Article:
In January 2013, the European competition commission, the European Union’s antitrust arm, came out against UPS Inc.’s (NYSE:UPS) US$6.8 billion offer to buy struggling Dutch delivery firm TNT Express. Almost immediately, an angry and frustrated UPS, which complained it was never told exactly what the commission objected to, withdrew its bid.
In retrospect, perhaps UPS should ship the commissioners a rush Christmas gift or two. By abandoning the deal, the company would be spared the cost and hassle of integrating TNT. As proverbial icing on the cake, it would see that misery foisted on its chief rival, FedEx Corp., (NYSE:FDX) which acquired TNT for US$4.8 billion in mid-2016 only to have its hands more than full with combining the asset ever since the transaction closed.
The latest chapter in the integration saga was written after the financial markets closed yesterday when Memphis-based FedEx posted fiscal 2019 second-quarter results and full-year projections that surprised everyone by how badly they missed analysts’ estimates. Even the company’s top executives appeared blindsided by the weakness, which was blamed on a sudden and severe deceleration of growth in the European and UK economies where TNT does most of its business. FedEx Express, the parent’s air and international operation and the unit most exposed to any Euro-malaise and TNT issues, bore the brunt of the subpar results.
FedEx also cited an unfavorable change in TNT’s traffic mix in favor of lower-yielding palletized freight and away from higher-margin parcels. Shipment and tonnage growth for the company’s “International Priority” product, which caters to shippers of high-value, time-sensitive parcels, was essentially flat year-over-year. By contrast, shipment and tonnage for the company’s “International Economy” product,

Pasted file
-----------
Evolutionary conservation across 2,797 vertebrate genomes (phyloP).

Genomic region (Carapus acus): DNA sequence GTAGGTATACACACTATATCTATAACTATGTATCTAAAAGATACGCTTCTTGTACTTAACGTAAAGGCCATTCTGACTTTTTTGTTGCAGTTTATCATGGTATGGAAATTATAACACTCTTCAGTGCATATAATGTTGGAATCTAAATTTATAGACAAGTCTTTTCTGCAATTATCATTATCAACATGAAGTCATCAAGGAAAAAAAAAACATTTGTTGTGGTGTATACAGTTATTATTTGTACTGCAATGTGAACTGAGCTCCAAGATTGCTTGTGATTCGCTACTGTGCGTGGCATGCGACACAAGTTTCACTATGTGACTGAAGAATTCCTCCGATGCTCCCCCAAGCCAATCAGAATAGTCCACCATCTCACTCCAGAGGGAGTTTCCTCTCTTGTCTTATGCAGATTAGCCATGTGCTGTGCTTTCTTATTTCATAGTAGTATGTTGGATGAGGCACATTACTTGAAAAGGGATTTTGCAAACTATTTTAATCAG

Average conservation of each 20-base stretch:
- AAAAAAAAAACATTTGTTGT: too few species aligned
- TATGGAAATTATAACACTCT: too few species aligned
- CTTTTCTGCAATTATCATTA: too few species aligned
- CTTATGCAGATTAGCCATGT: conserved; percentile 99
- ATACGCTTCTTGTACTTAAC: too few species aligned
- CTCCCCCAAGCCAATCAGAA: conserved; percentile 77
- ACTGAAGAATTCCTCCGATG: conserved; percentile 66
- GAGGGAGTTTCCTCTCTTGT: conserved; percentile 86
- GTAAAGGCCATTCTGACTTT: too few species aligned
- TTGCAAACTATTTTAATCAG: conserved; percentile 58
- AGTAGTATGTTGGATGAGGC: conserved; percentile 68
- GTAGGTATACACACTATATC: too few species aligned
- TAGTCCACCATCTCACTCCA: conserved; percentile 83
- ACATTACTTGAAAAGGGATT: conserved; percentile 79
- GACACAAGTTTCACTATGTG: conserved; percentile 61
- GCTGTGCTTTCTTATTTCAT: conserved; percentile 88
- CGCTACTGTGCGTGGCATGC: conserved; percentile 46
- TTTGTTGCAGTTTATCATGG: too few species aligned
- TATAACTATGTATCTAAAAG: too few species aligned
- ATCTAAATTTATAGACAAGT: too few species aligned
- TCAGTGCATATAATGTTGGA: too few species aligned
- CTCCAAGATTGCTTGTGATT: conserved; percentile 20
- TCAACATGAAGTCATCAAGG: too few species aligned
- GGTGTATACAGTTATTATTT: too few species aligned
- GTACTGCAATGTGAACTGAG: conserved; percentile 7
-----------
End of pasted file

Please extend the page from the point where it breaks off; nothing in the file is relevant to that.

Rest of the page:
comprised mostly of bigger shipments, rose 9 and 16 percent, respectively, in the same period.
According to FedEx, the shift began after the mid-2017 “NotPetya” cyber-attack on FedEx’s and TNT’s European I.T. systems, which cost FedEx about $300 million to rectify. The rationale left some wondering how a cyber attack could trigger a significant change in mix, and the company in its analyst call didn’t really connect the dots.
Jerry Hempstead, who spent decades in top sales roles at DHL Express and the former Airborne Express, which DHL Express, the world’s largest parcel carrier, acquired in 2002, said UPS and DHL saw a surge in Euro parcel traffic following the attack. According to Hempstead, the FedEx rivals retained the most profitable of the diverted business, and let the rest go back to FedEx and TNT, which saw parcels pile up as they worked to recover..Neither company was helped by the advanced age of TNT’s technology, which matched its aging hubs and equipment, according to a source close to both. FedEx came close to acquiring TNT in the 2007-08 time frame, but was put off back then by the age of its technology, the source said.